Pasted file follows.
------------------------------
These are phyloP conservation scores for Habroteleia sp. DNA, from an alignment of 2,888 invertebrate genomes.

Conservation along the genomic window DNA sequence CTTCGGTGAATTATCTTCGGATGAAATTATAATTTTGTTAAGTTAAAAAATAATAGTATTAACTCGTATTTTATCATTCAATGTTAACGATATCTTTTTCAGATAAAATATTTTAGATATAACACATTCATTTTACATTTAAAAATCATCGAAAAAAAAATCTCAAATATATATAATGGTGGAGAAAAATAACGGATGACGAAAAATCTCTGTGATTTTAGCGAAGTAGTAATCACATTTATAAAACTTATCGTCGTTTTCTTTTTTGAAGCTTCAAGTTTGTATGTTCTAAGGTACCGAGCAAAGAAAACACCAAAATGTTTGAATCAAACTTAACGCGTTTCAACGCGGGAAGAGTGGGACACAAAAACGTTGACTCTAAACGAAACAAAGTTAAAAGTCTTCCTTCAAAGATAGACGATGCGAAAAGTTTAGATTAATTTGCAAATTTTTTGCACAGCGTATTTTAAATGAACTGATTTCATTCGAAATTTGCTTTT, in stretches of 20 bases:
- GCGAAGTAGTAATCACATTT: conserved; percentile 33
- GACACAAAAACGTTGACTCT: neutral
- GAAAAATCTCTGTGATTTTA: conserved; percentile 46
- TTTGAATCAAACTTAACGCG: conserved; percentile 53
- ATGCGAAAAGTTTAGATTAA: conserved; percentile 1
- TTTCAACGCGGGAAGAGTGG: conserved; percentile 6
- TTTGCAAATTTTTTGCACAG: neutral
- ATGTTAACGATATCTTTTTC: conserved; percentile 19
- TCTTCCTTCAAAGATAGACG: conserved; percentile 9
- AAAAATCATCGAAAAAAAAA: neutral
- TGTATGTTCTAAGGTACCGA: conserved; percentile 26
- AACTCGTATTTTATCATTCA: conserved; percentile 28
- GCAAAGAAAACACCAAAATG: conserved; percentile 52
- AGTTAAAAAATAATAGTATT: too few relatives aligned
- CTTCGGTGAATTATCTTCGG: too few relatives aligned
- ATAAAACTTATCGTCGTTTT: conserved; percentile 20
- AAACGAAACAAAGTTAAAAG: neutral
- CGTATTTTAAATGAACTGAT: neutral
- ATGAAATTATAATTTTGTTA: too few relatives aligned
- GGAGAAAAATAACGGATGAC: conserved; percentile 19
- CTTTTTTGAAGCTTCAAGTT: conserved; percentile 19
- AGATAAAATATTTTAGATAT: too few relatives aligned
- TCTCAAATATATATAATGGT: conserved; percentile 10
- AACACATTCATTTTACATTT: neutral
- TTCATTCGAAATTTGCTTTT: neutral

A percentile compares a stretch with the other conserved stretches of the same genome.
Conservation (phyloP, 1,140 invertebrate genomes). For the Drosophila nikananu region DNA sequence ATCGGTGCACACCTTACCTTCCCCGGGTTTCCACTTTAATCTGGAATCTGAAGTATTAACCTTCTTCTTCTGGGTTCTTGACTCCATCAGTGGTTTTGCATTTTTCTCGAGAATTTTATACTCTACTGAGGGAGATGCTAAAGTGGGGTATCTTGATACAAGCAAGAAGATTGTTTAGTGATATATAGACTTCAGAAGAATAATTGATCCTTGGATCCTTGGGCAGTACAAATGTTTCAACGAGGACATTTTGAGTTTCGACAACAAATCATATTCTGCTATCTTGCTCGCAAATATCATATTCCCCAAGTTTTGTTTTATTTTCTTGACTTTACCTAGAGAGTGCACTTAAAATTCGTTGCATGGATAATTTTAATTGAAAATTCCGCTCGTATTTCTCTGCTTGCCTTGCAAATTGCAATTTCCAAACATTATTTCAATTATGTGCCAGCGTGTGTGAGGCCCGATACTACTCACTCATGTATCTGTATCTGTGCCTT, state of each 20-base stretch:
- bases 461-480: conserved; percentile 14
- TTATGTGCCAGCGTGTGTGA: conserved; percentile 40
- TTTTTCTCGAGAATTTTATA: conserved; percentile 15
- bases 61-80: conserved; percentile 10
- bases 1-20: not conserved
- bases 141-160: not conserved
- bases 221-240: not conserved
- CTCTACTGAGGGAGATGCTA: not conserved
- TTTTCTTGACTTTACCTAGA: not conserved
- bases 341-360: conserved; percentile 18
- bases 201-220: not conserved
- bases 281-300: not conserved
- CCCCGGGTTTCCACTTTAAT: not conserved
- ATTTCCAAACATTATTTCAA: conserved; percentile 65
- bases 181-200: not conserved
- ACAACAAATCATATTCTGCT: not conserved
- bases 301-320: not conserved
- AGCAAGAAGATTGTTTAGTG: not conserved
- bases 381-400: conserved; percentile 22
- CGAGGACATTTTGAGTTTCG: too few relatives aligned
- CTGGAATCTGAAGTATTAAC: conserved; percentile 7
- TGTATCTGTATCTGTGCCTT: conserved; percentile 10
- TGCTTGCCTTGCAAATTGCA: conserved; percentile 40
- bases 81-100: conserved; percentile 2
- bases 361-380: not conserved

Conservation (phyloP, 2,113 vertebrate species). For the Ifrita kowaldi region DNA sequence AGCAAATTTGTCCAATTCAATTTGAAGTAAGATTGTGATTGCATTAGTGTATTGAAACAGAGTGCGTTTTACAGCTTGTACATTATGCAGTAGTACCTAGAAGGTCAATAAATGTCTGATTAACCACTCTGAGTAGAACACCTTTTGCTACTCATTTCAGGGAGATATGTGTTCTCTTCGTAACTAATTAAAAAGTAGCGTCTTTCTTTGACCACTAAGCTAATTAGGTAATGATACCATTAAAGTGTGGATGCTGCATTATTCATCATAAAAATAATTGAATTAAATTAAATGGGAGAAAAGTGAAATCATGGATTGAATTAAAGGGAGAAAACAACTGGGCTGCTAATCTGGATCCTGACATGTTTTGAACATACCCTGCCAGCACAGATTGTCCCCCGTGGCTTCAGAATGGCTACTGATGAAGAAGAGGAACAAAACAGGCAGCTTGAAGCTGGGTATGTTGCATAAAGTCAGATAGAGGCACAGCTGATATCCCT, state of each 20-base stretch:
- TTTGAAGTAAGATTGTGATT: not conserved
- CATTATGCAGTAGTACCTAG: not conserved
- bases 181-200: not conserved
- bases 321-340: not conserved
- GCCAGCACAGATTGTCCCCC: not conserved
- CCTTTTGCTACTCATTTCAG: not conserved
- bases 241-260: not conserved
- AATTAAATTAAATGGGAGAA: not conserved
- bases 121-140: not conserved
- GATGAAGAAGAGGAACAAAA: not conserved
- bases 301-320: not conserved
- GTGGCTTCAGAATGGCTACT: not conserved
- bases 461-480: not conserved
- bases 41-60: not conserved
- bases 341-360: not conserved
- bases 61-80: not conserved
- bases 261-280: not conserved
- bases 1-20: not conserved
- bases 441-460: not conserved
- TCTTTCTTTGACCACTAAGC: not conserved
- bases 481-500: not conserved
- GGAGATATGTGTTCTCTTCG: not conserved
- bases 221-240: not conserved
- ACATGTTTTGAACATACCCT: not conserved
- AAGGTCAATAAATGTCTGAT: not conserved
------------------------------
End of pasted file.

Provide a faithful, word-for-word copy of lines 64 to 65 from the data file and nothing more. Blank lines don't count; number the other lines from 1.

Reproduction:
- bases 121-140: not conserved
- GATGAAGAAGAGGAACAAAA: not conserved